Biden Announces Antigun Violence Strategy Including Zero Tolerance for Illegal Gun Sales
President Joe Biden called for sensible gun-control measures as part of his proposals to reduce gun violence, including a zero-tolerance policy for gun dealers who fail to run required background checks or sell to prohibited buyers. He said 90% of the guns found at crime scenes come from 5% of dealers.
- Biden said state, local and tribal communities seeing a pandemic-related surge in gun violence can use $350 billion in Covid-19 relief funds to hire more police, fund violence intervention programs, or to buy technology and other law enforcement equipment.
- The administration wants to beef up the Bureau of Alcohol, Tobacco, Firearms and Explosives’ enforcement power and has launched five strike forces to stem the flow of firearms in New York, Chicago, Los Angeles, San Francisco, and Washington, DC.
- The pandemic and rise in illegal guns has led to 30% increase in homicides and 8% increase in gun assaults and large cities in 2020, the White House said. Homicides rose 24% in the first quarter compared with the first quarter last year.
- The administration repeated its call on Congress to increase the ATF’s funding, and it will introduce efforts to improve coordination with state and local officials.
What’s Next: Biden has urged Congress to overhaul policing procedures as part of the George Floyd Justice in Policing Act, but the bill has stalled in Congress. He has also signed executive orders to curb the spread of “ghost guns” assembled from kits and the arm braces used to steady pistols.
—Janet H. Cho
Child tax credit payments are starting—when does it make financial sense to opt out of getting this money?
Just as the Internal Revenue Service is gearing up to distribute millions of monthly child tax credit payments to parents, some of them may want to consider skipping the money now—or brace for a tax bill later, financial experts say.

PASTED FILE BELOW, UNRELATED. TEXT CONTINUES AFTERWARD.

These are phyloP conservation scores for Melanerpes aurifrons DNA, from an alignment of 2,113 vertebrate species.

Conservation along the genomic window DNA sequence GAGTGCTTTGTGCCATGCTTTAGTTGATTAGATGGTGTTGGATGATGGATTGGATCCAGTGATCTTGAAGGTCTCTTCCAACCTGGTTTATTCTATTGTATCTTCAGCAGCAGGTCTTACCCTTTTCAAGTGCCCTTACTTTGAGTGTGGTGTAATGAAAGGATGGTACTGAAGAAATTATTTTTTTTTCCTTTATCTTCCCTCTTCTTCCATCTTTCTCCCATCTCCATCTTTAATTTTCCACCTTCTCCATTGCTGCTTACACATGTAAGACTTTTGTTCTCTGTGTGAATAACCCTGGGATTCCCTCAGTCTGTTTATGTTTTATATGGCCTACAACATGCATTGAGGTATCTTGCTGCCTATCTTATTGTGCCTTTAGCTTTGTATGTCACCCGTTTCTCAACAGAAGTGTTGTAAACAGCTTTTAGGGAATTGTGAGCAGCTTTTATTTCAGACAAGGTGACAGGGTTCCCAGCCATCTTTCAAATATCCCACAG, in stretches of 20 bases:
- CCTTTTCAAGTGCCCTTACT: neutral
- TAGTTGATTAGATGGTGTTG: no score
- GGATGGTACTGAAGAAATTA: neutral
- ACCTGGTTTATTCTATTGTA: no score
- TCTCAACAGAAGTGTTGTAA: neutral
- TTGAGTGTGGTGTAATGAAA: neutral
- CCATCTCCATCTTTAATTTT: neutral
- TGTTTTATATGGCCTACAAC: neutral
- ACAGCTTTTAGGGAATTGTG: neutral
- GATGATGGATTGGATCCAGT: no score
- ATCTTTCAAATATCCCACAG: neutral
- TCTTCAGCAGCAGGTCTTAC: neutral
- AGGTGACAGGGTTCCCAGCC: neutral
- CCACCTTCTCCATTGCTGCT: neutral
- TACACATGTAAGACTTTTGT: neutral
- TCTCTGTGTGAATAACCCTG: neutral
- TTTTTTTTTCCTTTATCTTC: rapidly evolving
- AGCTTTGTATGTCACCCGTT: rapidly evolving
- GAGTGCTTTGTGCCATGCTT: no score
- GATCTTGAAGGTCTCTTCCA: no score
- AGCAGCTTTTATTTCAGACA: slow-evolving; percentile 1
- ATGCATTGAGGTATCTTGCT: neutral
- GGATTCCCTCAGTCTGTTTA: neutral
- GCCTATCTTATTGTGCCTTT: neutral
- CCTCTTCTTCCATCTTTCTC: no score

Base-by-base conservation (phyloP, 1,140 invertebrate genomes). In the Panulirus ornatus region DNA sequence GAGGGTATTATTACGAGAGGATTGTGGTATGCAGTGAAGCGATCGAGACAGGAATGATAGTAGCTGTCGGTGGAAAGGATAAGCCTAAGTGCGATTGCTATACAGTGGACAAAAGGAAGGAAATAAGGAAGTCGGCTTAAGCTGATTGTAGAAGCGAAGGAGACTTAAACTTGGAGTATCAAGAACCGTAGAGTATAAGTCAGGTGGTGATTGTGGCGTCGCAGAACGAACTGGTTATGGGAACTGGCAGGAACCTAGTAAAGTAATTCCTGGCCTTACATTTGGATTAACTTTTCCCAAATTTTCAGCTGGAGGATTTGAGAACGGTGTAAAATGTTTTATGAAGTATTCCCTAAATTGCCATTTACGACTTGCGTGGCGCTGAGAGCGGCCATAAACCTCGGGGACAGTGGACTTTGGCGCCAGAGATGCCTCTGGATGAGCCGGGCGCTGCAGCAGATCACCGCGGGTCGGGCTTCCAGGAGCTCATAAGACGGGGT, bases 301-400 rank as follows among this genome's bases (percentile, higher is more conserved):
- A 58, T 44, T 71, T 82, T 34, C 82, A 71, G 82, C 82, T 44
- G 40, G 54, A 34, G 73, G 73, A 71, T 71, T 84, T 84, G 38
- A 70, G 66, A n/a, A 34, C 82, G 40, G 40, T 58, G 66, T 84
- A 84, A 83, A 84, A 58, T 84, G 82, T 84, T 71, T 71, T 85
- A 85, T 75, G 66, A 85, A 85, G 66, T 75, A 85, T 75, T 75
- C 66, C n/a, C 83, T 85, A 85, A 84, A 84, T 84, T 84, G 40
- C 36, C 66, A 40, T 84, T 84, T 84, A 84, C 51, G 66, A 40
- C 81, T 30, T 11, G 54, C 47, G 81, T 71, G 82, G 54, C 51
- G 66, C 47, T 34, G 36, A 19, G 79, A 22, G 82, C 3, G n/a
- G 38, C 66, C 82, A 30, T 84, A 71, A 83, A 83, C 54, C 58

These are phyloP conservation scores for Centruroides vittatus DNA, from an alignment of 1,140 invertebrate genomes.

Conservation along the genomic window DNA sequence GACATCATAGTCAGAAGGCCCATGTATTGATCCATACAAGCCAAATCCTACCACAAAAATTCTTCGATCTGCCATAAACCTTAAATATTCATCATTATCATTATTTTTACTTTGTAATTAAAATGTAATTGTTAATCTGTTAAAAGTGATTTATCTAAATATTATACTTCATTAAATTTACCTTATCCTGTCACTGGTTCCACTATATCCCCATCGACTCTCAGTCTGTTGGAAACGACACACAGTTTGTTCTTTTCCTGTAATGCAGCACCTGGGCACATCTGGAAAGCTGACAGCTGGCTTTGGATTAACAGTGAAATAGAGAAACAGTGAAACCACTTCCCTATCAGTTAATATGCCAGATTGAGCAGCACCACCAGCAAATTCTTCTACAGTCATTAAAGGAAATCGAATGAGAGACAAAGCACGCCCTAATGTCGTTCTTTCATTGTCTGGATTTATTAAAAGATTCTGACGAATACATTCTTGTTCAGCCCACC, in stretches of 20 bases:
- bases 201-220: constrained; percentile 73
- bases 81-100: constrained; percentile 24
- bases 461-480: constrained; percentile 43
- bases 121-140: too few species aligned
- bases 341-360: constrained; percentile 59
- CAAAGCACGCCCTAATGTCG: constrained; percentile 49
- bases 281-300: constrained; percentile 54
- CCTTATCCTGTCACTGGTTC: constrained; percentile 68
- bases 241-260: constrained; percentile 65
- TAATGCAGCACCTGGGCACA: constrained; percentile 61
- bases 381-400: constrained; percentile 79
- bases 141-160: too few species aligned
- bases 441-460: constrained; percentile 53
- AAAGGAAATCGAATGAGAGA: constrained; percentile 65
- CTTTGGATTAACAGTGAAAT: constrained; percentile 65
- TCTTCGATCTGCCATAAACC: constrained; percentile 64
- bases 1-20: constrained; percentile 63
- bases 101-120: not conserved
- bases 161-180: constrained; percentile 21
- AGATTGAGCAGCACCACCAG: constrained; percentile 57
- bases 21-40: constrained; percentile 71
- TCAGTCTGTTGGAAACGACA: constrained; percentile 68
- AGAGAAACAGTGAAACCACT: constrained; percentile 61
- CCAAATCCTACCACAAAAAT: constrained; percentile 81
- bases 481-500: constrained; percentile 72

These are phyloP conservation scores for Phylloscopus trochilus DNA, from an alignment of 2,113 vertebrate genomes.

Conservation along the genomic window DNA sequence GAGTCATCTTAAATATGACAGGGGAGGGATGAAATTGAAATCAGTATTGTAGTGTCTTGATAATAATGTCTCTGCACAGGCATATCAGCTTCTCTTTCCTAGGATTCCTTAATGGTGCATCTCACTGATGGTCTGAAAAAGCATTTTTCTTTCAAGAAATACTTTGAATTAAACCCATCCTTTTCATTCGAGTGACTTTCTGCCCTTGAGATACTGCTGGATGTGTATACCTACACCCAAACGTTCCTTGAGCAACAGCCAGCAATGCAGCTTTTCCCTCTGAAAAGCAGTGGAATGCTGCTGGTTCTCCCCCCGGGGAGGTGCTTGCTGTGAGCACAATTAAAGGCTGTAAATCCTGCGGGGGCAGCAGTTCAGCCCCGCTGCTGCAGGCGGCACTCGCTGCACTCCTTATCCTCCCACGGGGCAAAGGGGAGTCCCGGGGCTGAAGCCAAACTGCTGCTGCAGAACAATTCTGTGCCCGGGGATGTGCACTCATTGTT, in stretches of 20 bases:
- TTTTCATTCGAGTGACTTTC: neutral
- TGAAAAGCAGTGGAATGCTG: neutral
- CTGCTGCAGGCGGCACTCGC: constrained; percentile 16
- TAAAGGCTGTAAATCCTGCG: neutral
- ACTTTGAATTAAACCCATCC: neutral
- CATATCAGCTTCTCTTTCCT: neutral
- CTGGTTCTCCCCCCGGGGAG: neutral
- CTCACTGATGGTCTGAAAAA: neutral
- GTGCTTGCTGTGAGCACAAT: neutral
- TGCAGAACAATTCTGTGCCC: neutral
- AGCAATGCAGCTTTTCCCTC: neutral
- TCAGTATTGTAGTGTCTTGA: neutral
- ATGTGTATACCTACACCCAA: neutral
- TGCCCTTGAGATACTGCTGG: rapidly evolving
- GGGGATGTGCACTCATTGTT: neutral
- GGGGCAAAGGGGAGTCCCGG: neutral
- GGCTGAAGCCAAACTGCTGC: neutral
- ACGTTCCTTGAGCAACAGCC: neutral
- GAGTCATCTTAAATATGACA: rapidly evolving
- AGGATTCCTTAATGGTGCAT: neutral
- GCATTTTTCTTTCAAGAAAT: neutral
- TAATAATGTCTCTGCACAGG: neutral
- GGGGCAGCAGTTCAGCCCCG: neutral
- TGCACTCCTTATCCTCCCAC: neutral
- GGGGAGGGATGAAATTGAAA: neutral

The rules on the advance payments for the Child Tax Credit (CTC) this year might make parents who are near the income eligibility limits choose to opt out so they can avoid repaying the sum at tax time next year.
Single filers making up to $75,000, individuals making up to $112,500 when filing as head of household and married couples filing jointly that earn up to $150,000 are eligible for the payments.
Parents already near these thresholds need to think especially hard if they are getting raises this year and better-paying jobs that will knock them out of income eligibility, they say.
“People have to look at this carefully. They don’t want to be unpleasantly surprised,” said Marianela Collado, co-owner and CEO of Tobias Financial Advisors.
The IRS on Tuesday unveiled the online portal where households can opt out of receiving the advance payments, which will come in monthly installments.
The first payments go out July 15 and June 28 is the deadline to skip the July payment, the IRS says. Aug. 2 is the deadline to skip the Aug. 13 payment and Aug. 30 is the last day to skip the Sept. 15 payment.
For now, someone cannot opt back into receiving the money after they have opted out. The ability to re-enroll will start in late September, according to the IRS.
Read more here.
—Newsletter edited by Liz Moyer, Mary Romano, Matt Bemer, Ben Levisohn